Ex parte Lambrecht
Appeal 20100067805; Appl. No. 11/115,064; Tech. Center 2700
Decided: March 5, 2012
The application on appeal involved cardiac valve procedures and devices. The independent claim on appeal was a method of use for a cardiac valve:
1. A method for performing an operation on a cardiac valve of a heart while the heart is beating, comprising the steps of:The Examiner found the claim obvious using a primary reference Macoviak for steps (a) and (b) and a secondary reference Stevens for step (c). As a motivation for adding the resecting step from Stevens to the procedur of Macoviak, the Examiner provided "in order to catch debris and avoid embolism," as taught in the second reference.
a) placing at least one temporary valve in a flow path of a blood vessel downstream from said cardiac valve, said temporary valve being operative to effect greater antegrade flow than retrograde flow through said vessel;
b) placing at least one temporary filter in said flowpath downstream from said cardiac valve and within one of the ascending aortia and aortic arch of a patient, said filter being operative to restrict the passage of emboli while allowing blood to flow through said vessel; and
c) resecting at least a portion of the cardiac valve with the temporary valve and temporary filter as positioned within said flowpath.
On appeal, the Applicant argued that several limitations were not disclosed by the combination, including an operation performed "while the heart is beating." The Applicant also argued that a POSITA would not look to modify the cardiac operation of the primary reference:
One of ordinary skill in the art would not look to a perfusion catheter that is used when the heart is stopped, as in Macoviak, in developing a system or method steps for performing surgery on a heart valve with the heart beating, as in the claimed invention. The perfusion catheter features of Macoviak are directed to fundamentally different types of cardiac procedures fiom operations that are to be conducted on a beating heart and that involve valve resection.The Examiner addressed this argument in the Answer by noting that the relied-on section of the primary reference also taught that the perfusion catheter could be used in "beating heart" operations. The relied-upon section stated:
Therefore, what has been needed and heretofore unavailable, is a catheter device for standard open chest surgery and for use in minimally invasive medical procedures that is simple and relatively inexpensive. One which is capable of isolating the circulation of the arch vessels, while still allowing the heart to perform the function of perfusing the body or alternatively one that can be used in conjunction with an extracorporeal circuit. The present invention solves these problems as well as others.The Applicant filed a Reply Brief characterizing the rejection as "an attempt to create a device that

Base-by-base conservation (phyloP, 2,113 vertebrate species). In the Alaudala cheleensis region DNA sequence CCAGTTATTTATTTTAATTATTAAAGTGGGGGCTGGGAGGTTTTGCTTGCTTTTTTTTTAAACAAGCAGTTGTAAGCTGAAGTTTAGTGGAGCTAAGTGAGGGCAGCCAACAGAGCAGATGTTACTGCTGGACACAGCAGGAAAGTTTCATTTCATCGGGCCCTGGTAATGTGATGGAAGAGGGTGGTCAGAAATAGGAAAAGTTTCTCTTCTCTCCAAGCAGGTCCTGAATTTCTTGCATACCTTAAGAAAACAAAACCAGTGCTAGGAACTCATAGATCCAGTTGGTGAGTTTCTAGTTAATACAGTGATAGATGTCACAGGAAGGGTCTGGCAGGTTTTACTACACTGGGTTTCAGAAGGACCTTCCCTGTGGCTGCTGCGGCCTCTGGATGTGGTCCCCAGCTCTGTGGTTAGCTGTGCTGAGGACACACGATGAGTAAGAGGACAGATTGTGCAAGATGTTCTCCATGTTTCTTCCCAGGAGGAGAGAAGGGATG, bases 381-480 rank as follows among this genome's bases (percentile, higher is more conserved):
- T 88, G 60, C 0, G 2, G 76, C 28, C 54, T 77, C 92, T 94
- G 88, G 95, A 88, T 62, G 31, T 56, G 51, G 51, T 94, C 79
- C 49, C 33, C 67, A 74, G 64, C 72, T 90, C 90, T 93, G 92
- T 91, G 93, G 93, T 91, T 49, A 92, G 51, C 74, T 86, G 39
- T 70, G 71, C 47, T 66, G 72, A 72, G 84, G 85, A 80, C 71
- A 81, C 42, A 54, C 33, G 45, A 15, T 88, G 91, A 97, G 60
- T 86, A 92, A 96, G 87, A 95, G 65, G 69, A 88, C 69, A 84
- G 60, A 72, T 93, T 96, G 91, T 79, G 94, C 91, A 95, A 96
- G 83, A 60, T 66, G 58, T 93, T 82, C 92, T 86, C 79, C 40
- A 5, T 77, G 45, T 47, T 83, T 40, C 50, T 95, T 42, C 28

might be usable in the claimed manner without any disclosure in either reference of the rejection of method steps." The Applicant then explained that the claimed operation was performed on a beating heart while both of the operations described in the references required a cardiopulmonary bypass. Because of this fundamental difference, the Applicant concluded that "it would not be possible to come up with the claimed method of performing an operation on a cardiac valve while the heart is beating by any combination of the Macoviak and the Stevens references."
The Board found this issue dispositive and reversed the rejection. The Board explained that Macoviak's statement about the suitability of a device during beating heart operations generally was not a teaching of a particular method step in a particular beating heart operation.
The cited disclosure addresses Macoviak’s characterization of the versatility of the disclosed devices, by virtue of their capability to be used both in procedures in which the heart continues to perfuse the body (i.e., continues to beat) and in procedures in which an extracorporeal circuit is used to perfuse the body. The text of Macoviak alluded to by the Examiner does not teach or suggest that all procedures for which the disclosed devices may be used may be performed while the heart is beating.My two cents: This case (unlike most) does seem to be about the teachings of the reference, and the Examiner read too much into the reference. The Examiner took a teaching that a catheter device is useful during a class of cardiac operations (those performed with a beating heart) and stretched it into something it was not: disclosure of the claimed cardiac operation (operation on a cardiac valve while the heart is beating). A subtle point, and kudos to the Applicant for making a compelling argument.
If this was a device claim, the Applicant might run into problems with functional language being ignored as intended use. But this is a method claim, and this one is all about use. And the Board found that the references, alone or in combination, simply didn't teach the claimed use.
Finally, I note that nobody raised the issue of whether the phrase "while the heart is beating" – which appears in the preamble – should get patentable weight.